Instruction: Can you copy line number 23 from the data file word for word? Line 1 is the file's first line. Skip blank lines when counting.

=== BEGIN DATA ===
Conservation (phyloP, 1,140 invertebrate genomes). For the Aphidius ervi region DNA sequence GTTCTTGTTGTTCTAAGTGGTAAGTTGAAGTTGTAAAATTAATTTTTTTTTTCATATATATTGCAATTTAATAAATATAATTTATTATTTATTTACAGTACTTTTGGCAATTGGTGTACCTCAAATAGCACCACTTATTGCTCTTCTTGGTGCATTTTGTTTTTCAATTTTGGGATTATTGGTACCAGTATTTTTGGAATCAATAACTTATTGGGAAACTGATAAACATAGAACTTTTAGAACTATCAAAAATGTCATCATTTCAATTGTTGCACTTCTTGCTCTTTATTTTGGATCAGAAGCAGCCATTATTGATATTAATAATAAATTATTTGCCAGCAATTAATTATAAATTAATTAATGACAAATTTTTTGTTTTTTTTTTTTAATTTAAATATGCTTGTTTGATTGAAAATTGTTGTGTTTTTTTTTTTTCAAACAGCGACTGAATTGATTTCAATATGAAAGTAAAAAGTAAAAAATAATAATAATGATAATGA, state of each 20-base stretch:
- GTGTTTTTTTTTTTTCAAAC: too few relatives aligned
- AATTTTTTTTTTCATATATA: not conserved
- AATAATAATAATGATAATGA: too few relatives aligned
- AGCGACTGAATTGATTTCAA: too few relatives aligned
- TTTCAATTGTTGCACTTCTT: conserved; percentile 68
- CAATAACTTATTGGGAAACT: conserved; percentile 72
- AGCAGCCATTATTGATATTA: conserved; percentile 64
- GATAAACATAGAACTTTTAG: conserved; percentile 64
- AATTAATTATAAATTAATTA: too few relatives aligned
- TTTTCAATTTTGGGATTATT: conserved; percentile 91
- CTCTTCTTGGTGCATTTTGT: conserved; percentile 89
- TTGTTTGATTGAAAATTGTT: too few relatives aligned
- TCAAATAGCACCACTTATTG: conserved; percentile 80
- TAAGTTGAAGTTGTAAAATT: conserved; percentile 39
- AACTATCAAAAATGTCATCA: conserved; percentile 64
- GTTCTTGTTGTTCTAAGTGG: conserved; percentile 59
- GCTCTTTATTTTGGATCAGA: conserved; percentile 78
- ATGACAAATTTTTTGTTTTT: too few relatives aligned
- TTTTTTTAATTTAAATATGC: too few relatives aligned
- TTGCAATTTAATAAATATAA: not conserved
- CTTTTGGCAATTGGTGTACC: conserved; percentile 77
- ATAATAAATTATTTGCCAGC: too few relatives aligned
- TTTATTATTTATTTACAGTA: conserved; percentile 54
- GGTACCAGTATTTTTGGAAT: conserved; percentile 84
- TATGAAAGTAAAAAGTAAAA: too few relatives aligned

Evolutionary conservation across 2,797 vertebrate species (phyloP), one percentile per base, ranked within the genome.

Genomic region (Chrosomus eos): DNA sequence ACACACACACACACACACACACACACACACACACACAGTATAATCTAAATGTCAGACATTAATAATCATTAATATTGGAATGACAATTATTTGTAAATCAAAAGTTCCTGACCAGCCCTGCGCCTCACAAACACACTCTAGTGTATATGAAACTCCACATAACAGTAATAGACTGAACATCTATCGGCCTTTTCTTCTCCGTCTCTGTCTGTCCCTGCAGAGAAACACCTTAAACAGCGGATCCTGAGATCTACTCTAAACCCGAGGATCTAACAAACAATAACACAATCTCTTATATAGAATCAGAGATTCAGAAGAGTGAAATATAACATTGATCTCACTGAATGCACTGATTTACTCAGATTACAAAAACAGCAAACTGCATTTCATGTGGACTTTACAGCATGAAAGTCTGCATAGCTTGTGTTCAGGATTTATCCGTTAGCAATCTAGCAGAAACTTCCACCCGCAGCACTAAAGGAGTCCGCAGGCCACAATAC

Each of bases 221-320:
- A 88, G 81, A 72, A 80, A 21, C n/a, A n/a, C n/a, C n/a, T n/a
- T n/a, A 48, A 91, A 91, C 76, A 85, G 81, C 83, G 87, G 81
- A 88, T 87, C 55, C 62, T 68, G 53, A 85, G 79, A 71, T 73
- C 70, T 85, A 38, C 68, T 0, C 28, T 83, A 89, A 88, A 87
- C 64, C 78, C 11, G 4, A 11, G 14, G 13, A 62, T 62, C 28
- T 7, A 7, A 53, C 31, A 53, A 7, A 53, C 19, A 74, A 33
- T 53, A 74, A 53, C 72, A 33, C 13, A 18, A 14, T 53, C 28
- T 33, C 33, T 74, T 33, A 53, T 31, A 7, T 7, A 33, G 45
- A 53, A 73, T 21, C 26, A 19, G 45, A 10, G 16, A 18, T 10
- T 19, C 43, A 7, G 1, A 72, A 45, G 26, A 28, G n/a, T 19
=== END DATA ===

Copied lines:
- ATAATAAATTATTTGCCAGC: too few relatives aligned